How cleated belting can improve the bottom line for recyclers
You are undoubtedly looking for ways to improve the bottom line within your recycling process. Making an operation more effective by speeding up material movement is one way to achieve that goal. A cleated product solution can provide significant value for recyclers, and in a range of other applications, if its role is carefully evaluated during the product development or refurbishment process.
Many materials recovery applications operate with standard belt patterns, such as chevron and crescent, to improve upward movement. Although these patterns are workable options, the lack of pattern height loses the fight against the power of gravity and, as a result, conveyor equipment is restricted to low inclines. To reach the drop-zone at such a low incline, conveyor systems must be designed at far-reaching lengths. Alternatively, operating with a cleated belt allows for conveying more materials and at higher angles.
Here's why a cleat can create a high-value impact on your recycling business:
What are the benefits of conveying with cleats?
Each type of equipment has an optimal solution for its conveying operation, and using cleats is one way to help yield the highest possible return. One benefit is through increased capacity. Conveyors running with a cleated belt can often convey material 25 percent faster and achieve steeper angles when compared to standard pattern options like chevron and crescent. Using a cleated belt, you could also lessen the roll-back that you experience with a low-profile pattern belt. Cleats hold the material and help maintain forward momentum. In addition, a higher cleat profile and steeper incline provides value by allowing you to reduce the length requirements of the belt and size of the conveyor system in its entirety. A cleated belt presents the opportunity to shrink the footprint of the equipment and create higher efficiencies in your operation.
What are the different cleat options available?
Industry standards vary and numerous cleat options are available from a wide range of belting suppliers. What will ultimately give you the highest capacity depends on your application and system requirements. For example, a taller cleat height would be used in applications moving larger materials and at steeper angles to reduce spillage. Cleat shape, angle, and design are all relevant to the surcharge angle of the materials you're conveying. With several options and combinations on the market, it is critical to have an open dialogue with your belting provider to learn what will maximize belt life and help lower your total cost of ownership.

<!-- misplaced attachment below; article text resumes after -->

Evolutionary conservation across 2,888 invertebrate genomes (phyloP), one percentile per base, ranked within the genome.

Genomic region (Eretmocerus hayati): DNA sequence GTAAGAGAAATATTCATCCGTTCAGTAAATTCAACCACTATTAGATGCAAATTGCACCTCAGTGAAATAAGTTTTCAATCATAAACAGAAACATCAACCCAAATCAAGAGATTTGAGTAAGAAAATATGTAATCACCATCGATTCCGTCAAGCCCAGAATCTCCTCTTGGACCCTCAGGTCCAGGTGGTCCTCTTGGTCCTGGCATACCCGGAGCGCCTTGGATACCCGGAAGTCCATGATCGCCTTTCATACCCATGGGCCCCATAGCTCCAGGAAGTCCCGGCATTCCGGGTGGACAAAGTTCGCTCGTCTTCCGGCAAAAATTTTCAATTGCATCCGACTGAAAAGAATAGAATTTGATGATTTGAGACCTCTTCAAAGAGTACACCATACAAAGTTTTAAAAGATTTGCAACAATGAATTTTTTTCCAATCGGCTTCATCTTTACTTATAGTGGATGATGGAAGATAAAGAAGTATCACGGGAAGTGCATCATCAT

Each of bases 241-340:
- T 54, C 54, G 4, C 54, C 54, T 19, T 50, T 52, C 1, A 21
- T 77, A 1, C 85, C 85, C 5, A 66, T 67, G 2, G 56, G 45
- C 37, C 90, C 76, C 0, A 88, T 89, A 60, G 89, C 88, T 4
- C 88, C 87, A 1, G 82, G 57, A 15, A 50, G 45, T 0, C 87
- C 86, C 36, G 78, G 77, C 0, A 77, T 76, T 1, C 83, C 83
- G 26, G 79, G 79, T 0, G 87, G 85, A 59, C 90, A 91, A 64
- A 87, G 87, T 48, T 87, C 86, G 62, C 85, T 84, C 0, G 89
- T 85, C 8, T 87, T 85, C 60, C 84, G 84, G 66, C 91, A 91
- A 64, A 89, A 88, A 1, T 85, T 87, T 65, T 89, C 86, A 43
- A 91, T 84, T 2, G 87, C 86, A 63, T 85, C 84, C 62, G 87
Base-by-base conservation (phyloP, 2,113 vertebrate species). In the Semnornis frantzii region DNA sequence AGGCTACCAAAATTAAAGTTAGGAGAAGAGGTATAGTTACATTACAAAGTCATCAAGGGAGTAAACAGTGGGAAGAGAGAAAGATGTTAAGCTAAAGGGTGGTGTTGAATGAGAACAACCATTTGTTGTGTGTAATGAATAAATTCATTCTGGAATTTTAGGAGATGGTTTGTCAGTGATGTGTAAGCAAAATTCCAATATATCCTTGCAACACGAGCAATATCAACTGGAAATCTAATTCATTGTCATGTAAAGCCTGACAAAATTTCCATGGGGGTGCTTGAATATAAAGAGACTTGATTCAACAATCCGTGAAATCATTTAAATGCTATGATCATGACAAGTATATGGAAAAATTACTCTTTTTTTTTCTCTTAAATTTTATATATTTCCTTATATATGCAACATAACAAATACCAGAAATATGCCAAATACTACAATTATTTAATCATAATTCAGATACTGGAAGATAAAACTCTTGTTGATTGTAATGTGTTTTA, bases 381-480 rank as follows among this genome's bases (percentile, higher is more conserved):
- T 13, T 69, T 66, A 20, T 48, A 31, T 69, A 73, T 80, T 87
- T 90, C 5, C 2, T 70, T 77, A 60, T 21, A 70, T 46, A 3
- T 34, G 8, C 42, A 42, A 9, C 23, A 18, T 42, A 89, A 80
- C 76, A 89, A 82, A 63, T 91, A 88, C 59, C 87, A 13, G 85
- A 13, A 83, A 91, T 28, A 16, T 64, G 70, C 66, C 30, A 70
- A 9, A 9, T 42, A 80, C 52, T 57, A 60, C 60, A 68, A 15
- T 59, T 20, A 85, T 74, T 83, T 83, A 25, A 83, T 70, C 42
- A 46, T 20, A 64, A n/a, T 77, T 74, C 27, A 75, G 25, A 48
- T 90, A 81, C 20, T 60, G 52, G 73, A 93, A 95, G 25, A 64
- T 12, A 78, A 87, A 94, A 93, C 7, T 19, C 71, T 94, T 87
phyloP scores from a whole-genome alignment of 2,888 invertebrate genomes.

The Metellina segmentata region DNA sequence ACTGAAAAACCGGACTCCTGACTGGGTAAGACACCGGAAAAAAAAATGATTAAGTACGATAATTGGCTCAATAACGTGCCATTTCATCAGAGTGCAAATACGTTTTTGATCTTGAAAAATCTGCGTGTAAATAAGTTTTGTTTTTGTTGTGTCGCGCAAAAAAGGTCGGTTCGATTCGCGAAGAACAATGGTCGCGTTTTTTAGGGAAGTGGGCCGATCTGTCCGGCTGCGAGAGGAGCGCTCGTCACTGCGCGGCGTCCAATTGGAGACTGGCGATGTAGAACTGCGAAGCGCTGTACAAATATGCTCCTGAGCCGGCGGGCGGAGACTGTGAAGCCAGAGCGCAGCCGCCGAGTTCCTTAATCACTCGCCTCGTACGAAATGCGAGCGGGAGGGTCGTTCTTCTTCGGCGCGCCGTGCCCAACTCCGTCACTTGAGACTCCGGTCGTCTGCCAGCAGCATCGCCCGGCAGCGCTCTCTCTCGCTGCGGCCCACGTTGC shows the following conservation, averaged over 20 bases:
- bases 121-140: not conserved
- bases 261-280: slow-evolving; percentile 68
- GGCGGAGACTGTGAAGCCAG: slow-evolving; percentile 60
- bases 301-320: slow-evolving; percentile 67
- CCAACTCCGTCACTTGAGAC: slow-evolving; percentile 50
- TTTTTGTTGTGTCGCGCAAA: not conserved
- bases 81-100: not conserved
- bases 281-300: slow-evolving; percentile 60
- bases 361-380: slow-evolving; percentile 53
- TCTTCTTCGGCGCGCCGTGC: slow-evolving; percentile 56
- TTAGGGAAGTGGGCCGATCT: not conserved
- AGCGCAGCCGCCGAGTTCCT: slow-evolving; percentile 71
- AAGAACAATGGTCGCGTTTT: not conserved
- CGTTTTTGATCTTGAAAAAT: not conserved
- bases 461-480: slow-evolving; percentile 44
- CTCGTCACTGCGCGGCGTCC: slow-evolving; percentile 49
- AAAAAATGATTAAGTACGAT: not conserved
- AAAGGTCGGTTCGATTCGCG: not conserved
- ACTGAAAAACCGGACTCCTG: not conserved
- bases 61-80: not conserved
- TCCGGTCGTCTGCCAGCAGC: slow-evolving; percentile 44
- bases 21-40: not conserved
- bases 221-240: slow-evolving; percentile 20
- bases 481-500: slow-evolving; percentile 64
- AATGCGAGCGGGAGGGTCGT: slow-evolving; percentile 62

How to determine what cleat is right for your operation
How the belt is manufactured and how the cleats are adhered to the belt, the cleat design, cleat pattern, and numerous other factors all make an impact - positively or negatively - on how your belt performs when conveying recycled materials. Your application and equipment design need to be taken into consideration when discovering your optimum cleated belt solution. You should source a cleated product that will provide you with the greatest return, and as such, it's difficult to provide a straightforward answer to the question of what cleat is right for your operation. What we can do is help educate you on cleated belt fundamentals to prepare you and your team to have the discussion with your belting distributor or manufacturer.
What to consider before buying a cleated belt
Because the belt you choose impacts your operation's overall performance, as well as you or your customers' experience, it is important to understand these belt fundamentals. Here are some tips to make sure you are getting the best belt for the job:
Establish your performance requirements